- Residents make more than 100 recommendations
- Traffic control, public safety top concerns
ARLINGTON, Va. – The Arlington County Board today accepted the first revision of the Arlington Ridge Neighborhood Conservation plan in 40 years. The plan identifies the improvements residents say their neighborhood most needs to meet the challenges posed by increases in population and traffic.
“For half a century, our Neighborhood Conservation program has helped Arlingtonians keep their neighborhoods strong, safe and beautiful,” said Arlington County Board Chairman J. Walter Tejada. “The Arlington Ridge update accepted today by the Board reflects the County's belief that when it comes to planning great neighborhoods, no one knows better than the people who live in those neighborhoods what they need.”
The Board voted unanimously to accept the plan. The Neighborhood Conservation Plan, developed through a collaborative process between residents and County staff, outlines the residents' vision for their neighborhood, and lists potential projects.
The Board's acceptance of the plan does not mean that the County approves each of the plan's recommendations. Staff comments on the recommendations are attached to the plan.
Now that their plan is accepted, the Arlington Ridge community, in the coming years, will prioritize recommended projects and submit them to the Neighborhood Conservation Advisory Committee (NCAC), a committee that oversees the Neighborhood Conservation program, for review and funding. Twice a year, the committee recommends qualified projects to the County Board for approval of funding.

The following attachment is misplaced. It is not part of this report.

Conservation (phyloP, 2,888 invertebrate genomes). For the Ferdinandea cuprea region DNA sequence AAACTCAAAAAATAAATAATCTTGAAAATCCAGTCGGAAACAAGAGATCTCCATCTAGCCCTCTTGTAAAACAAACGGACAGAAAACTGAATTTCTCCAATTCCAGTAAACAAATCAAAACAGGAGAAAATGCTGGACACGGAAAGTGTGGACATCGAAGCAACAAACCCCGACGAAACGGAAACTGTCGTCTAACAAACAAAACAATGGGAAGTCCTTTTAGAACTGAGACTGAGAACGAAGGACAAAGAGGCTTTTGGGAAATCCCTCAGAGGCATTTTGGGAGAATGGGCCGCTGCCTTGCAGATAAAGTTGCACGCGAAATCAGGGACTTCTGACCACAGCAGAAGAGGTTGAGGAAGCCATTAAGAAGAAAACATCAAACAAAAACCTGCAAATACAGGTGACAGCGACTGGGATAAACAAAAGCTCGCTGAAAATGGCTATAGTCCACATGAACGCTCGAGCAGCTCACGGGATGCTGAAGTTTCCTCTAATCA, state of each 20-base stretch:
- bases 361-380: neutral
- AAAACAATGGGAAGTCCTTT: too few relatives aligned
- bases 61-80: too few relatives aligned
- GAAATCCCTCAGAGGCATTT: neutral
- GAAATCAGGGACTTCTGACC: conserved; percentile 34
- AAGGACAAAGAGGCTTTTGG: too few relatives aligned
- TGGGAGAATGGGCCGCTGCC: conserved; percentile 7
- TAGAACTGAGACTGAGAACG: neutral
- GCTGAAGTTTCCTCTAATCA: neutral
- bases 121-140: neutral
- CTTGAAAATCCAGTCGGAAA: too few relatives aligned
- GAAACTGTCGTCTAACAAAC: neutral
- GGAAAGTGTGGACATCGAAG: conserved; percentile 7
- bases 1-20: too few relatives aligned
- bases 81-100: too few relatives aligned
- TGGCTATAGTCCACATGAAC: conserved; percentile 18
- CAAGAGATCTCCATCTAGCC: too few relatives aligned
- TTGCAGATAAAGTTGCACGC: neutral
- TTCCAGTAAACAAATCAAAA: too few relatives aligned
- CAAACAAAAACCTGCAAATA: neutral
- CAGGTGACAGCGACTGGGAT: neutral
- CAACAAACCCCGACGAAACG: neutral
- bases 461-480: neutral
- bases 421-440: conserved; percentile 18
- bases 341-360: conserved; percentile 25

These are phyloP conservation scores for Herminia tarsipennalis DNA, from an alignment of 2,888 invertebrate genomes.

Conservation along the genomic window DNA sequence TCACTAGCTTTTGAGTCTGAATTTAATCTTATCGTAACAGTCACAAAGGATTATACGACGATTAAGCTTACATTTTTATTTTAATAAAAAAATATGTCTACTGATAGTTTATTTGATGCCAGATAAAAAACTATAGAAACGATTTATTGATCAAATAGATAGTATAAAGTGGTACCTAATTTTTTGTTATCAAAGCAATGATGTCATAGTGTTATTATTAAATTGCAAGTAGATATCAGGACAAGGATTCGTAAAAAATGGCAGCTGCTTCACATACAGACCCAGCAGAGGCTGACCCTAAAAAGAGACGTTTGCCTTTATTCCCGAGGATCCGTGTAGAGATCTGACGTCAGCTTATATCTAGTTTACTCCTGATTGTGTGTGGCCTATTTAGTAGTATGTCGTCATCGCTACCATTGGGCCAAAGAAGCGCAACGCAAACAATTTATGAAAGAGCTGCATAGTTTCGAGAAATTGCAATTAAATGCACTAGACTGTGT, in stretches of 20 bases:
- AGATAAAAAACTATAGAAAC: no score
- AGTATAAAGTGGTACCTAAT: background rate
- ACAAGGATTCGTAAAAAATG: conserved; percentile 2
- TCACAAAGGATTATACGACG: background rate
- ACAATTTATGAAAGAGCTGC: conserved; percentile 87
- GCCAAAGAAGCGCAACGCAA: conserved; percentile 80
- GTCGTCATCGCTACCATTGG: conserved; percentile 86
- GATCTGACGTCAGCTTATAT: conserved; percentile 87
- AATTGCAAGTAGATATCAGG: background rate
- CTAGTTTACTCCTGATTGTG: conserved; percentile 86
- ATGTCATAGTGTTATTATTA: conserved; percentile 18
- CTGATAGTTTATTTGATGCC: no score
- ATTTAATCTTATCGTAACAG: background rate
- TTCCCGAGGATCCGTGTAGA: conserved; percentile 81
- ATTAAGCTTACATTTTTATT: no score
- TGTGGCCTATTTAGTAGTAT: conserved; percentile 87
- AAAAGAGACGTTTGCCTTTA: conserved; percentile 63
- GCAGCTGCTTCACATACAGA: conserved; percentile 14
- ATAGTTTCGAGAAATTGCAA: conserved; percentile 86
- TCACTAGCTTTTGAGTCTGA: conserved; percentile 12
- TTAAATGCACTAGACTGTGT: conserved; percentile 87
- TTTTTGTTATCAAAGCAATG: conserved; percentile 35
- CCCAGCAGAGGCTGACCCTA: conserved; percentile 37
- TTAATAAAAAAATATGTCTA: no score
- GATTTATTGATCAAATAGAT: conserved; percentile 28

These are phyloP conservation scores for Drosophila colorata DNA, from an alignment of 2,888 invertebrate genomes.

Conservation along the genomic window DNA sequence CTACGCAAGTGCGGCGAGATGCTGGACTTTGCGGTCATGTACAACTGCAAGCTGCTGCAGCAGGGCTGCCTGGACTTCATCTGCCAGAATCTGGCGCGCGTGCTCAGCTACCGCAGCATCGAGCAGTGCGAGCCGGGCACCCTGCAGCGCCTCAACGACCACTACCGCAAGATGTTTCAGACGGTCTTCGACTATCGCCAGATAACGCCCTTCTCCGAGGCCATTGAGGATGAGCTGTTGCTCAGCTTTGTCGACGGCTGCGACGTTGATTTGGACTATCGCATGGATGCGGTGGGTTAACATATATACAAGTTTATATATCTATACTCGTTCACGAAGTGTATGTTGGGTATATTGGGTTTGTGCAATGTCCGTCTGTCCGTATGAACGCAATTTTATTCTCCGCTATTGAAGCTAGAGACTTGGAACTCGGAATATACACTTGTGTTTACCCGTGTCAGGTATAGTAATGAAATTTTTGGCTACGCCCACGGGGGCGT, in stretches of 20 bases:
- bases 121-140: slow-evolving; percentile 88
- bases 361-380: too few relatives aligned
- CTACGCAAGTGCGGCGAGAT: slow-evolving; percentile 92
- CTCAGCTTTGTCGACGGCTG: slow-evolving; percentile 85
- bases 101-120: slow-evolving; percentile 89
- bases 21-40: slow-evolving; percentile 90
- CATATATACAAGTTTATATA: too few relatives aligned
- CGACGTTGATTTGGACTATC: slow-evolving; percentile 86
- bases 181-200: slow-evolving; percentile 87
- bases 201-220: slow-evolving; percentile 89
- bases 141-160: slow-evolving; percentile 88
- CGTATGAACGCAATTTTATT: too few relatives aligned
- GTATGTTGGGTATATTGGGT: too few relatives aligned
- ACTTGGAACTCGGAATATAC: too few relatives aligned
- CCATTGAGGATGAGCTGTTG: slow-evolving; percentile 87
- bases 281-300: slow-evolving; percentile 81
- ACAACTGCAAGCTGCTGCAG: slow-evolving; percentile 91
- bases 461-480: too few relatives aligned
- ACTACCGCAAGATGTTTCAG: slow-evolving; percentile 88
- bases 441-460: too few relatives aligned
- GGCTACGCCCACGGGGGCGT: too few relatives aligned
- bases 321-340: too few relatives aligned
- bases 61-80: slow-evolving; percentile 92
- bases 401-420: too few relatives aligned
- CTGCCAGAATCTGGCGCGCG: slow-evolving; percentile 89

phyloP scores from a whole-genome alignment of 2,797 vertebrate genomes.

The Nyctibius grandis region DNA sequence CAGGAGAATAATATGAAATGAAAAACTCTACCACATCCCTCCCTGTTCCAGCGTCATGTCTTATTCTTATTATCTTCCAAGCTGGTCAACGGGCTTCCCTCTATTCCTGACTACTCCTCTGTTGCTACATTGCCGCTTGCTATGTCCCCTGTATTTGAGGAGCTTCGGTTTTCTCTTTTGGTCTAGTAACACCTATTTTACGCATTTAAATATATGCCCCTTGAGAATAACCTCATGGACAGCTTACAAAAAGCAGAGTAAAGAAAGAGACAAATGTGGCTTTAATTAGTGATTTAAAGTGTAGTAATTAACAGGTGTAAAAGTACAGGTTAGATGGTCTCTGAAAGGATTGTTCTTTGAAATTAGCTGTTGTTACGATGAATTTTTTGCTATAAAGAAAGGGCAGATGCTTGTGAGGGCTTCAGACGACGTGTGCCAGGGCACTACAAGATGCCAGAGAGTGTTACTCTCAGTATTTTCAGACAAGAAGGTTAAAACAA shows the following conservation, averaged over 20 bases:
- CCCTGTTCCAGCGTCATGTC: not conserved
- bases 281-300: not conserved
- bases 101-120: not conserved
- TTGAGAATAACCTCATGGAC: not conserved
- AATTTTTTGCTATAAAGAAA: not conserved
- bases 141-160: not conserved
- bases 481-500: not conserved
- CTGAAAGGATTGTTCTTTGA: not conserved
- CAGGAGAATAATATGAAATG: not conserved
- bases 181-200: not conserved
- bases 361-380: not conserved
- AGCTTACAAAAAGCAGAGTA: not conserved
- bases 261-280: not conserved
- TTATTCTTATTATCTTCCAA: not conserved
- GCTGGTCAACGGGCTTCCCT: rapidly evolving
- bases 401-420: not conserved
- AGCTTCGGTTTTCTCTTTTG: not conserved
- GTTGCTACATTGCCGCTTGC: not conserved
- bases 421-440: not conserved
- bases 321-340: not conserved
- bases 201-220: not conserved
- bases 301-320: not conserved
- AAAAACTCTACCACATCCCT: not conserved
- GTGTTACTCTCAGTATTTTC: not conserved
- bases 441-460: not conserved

The Arlington Ridge Neighborhood Conservation Plan Update includes more than 100 recommendations in the following areas:
- public safety and community services
- land use
- development and housing
- traffic and transportation
- street conditions
- urban forestry
- parks and recreation
Key recommendations from the neighborhood include:
- Traffic and transportation: Make roads safer by slowing speed limits, improving the design of dangerous intersections and adding and improving crosswalks; reduce commuter parking by changing free parking to metered spots;
- Infrastructure (sidewalks, lighting and trees): Repair sidewalks and curbs, upgrade street lights and plant and maintain healthy urban trees using native species; and
- Public Safety and Community Services: Improve public safety and emergency preparedness by appointing a Safety Coordinator to work with the County and reduce power outages by maintaining trees near power lines.
“Our community is looking forward to having more conversations with County staff on our neighborhood's recommendations,” says Katie Buck, Arlington Ridge Civic Association (ARCA) president. “We have been working collaboratively with the County and we hope to continue to do so.”
Together with the community, County staff will recommend priority improvement projects that will move the Arlington Ridge neighborhood toward the residents' goals.
Community's participation integral to process